Another innovation for marking the centenary of the end of the First World War has been unveiled in Rhyl.

A plastic cenotaph, featuring the names of each of the town’s 196 war dead, will make the rounds to churches, businesses and events in Rhyl leading up to November 11.

The portable Rhyl Roll of Honour has been compiled by Royal British Legion (RBL) Poppy Appeal organiser Richard Kendrick from three different, incomplete lists on the town’s cenotaphs and the Flintshire Registry.

Mr Kendrick said: “Not everyone can get to the cenotaph, so we’re bringing it to them. I was shocked to find out that a lot of people don’t even know where the cenotaphs and memorial gardens are or that we have them.

“Passers-by might find out they have an ancestor they didn’t know about who died in the war, and it could encourage them to do some digging and learn more.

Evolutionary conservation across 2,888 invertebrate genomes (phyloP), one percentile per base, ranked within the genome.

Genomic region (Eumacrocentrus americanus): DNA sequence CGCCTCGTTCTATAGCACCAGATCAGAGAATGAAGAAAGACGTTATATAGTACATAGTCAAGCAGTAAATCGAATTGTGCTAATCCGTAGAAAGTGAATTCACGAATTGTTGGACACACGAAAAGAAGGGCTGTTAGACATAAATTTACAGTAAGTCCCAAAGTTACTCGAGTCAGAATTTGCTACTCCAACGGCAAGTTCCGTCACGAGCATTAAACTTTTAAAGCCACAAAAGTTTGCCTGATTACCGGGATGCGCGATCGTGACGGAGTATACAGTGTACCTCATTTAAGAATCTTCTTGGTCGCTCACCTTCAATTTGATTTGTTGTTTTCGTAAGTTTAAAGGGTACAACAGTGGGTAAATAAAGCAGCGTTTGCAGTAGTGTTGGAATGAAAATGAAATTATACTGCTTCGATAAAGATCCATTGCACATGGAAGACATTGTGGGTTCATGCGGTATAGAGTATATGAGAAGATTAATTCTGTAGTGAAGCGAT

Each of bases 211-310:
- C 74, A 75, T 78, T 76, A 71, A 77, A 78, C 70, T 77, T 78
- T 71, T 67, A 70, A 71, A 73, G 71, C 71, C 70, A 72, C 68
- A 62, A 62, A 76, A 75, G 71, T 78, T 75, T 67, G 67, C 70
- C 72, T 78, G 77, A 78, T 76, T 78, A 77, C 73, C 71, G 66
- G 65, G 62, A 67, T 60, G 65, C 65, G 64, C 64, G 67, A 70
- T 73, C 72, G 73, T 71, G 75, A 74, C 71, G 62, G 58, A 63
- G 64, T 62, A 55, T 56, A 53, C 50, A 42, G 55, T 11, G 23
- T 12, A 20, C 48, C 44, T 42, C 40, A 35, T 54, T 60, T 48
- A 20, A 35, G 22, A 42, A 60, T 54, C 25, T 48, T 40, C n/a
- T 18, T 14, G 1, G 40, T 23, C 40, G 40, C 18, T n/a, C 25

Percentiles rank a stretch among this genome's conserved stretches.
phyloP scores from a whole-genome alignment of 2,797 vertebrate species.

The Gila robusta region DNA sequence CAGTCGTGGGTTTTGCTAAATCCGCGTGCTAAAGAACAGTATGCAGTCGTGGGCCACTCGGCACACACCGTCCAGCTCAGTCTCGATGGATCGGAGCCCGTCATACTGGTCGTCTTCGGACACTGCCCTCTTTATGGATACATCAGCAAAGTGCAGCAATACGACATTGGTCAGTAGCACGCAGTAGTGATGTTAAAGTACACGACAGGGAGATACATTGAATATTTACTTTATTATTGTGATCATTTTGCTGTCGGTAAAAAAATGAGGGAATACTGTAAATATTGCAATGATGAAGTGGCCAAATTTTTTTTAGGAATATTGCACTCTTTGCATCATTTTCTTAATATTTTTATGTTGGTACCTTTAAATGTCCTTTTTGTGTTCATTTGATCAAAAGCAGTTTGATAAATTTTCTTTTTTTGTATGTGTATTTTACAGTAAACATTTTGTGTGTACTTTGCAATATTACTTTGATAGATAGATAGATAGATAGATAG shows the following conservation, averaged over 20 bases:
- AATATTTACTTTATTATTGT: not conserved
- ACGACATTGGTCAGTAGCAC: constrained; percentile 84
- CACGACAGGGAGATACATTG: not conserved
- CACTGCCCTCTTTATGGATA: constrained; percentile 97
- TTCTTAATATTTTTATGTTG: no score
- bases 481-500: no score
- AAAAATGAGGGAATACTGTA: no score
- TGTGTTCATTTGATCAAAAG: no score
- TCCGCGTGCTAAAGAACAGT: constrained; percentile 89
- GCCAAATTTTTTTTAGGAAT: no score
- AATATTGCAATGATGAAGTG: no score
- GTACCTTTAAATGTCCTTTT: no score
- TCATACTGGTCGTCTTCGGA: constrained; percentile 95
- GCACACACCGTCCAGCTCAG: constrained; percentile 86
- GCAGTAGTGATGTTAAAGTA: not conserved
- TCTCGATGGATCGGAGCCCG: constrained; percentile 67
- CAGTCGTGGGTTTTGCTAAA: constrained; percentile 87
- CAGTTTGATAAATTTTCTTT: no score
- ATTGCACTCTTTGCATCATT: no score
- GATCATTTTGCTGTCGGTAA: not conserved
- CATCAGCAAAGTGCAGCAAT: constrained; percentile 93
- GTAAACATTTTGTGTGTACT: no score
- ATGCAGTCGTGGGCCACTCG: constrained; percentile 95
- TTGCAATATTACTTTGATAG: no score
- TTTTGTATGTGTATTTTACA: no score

“The hope is that if we bring it to big events like the Rhyl Air Show, to churches like St Ann’s or St Thomas’ or even to businesses for a day or two at a time, more people will take notice.”

The lightweight memorial list is printed on a compound plastic material by Rhuddlan’s System One Signs and is about two metres high.

The Journal reported last week of an outpouring of support for another campaign spearheaded by the volunteer, following an act vandalism that beheaded a silent soldier memorial prompting Rhyl chainsaw artist Ian Murray to step in with a wooden silhouette in less than 48 hours.

Plans are under way for the addition of a steel silhouette and a plastic replacement to join Mr Murray’s creation.

In response to another campaign organised by Mr Kendrick – which has seen more than 200 towns across the UK seek his plans for plastic poppies for individual soldiers – RBL volunteer Christine Walden is in talks to adopt the idea for towns in Spain.